- Southern Borneo Conflict : the Dutch and British victorious "Vietnam War"
    - Divided, but united : Borneo island from chaos to confederacy
    - Modern history of Borneo Vol 1. Chinese are coming : Borneo demographics and Indonesian sinophobic policies (and massacres)
    - Modern history of Borneo Vol 2. More Chinese are coming : Borneo-Singapore-China triangular trade
    - From Petrol, Gold, Diamonds to tourism and technology : Borneo economic modernization between rare earth materials and nature preservation

    Flag of Borneo Confederacy (found on Reddit).


    Lanfang republic flag

    North Borneo Federation


    Sarawak Crown Colony
    Last edited: May 16, 2019 at 3:47 AM
  15. Al-numbers Well-Known Member

    Sep 10, 2013
    Between Gensokyo and Berk
    Actually, you're right. In fact, your response actually made me walk around a bit and realize that I don't know much about economics as I should have. So, thank you.
    HJ Tulp, Admiral Matt and Višeslav like this.
  16. Višeslav Well-Known Member

    Dec 29, 2018
    Not particularly. There is some gold but the amounts are pretty insignificant compared to the rest of the region. The former Kongsi area's main resources are rubber, coconuts, and rice, with some minor gold mining from what I have read.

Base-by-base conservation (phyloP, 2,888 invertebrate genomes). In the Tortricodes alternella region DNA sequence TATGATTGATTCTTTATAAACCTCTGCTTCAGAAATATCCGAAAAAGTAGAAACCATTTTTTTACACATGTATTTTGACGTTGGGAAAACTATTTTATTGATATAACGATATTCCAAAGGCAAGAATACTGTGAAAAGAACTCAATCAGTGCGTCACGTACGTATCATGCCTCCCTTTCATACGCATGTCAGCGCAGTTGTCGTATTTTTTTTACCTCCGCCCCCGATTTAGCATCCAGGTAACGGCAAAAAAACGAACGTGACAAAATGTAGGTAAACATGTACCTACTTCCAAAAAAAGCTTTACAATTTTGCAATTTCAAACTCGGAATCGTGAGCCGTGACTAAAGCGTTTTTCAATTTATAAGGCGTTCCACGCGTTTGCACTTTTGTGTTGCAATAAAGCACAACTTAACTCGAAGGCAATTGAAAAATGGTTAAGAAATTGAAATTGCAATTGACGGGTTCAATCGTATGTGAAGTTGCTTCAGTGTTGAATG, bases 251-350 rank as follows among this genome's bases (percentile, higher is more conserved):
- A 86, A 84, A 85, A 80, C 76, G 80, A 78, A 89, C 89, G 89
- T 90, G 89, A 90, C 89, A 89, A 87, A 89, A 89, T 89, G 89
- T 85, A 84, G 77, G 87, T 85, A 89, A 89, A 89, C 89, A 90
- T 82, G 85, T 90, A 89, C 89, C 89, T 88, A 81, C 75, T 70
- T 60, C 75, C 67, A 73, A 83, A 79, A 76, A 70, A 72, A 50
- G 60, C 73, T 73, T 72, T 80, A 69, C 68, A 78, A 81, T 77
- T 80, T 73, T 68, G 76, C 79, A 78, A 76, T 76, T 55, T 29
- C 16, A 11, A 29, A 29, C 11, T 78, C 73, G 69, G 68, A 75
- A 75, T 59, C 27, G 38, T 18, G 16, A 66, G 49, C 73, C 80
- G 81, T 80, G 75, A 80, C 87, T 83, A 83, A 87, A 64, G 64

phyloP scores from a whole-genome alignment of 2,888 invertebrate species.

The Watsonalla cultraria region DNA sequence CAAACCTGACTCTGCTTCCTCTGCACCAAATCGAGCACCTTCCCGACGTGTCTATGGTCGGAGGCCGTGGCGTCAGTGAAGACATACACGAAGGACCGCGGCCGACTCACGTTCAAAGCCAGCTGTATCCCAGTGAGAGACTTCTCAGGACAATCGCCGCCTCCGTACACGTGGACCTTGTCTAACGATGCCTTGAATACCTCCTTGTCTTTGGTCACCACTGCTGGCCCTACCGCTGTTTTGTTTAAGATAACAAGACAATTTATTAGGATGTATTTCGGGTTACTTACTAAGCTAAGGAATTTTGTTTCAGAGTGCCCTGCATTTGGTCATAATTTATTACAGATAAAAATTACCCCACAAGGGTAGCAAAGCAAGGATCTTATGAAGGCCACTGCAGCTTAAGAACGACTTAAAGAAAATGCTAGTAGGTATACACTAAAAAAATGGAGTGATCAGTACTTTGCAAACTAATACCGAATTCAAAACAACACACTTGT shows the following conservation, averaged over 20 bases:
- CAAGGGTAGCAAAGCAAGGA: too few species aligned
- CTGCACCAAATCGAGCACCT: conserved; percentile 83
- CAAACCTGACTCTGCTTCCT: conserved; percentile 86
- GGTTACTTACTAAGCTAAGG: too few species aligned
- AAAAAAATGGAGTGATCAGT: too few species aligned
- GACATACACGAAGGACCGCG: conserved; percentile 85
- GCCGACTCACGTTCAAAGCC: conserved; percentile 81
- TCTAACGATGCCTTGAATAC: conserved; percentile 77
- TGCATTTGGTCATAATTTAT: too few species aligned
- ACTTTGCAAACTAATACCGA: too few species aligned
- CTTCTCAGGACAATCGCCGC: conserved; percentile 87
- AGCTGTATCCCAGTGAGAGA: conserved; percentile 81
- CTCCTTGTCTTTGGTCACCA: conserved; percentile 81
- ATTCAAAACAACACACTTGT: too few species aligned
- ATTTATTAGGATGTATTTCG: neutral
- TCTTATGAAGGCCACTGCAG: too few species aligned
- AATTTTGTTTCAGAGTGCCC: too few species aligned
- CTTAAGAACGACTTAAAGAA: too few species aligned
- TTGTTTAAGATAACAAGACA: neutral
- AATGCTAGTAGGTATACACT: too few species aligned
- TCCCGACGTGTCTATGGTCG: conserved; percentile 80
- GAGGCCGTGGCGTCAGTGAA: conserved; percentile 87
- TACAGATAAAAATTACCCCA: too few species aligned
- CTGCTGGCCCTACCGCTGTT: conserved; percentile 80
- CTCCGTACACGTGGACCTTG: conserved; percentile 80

Al-numbers and Admiral Matt like this.
  17. Mr_Fanboy Well-Known Member

    Jul 17, 2016
    Speaking of odd states in this part of the world at this point in time, could the Kingdom of Sarawak somehow play a role in helping the republic survive?
    Višeslav likes this.
  18. Višeslav Well-Known Member

    Dec 29, 2018
    I'm glad you asked. Someone actually brought it up in their reply.

    Surprisingly though, not the website's resident Sarawak expert Al-numbers
  19. Al-numbers Well-Known Member

    Sep 10, 2013
    Between Gensokyo and Berk
    Well, looks like I must now maintain my resident cred. :p

    Sarawak's view on Lanfang and the kongsi societies were... nuanced, but mostly veer to the negative. As a backgrounder, the Kingdom of Sarawak during that time didn't encompass the territory of today; back in the 1850's it only stretched from Tanjung Datu to the Batang Lupar basin, and the land was still unruly with many Dayak tribes and Bruneian lords doing their own thing regardless of Kuching's wishes. The region has several good mining seams of antinomy, gold, and mercury, particularly around Bau and the surrounding mountains near the Dutch border. But James Brooke had no intention of putting locals to work, considering that local rebellions from mining abuses partly led to Sarawak becoming a thing from Brunei in the first place.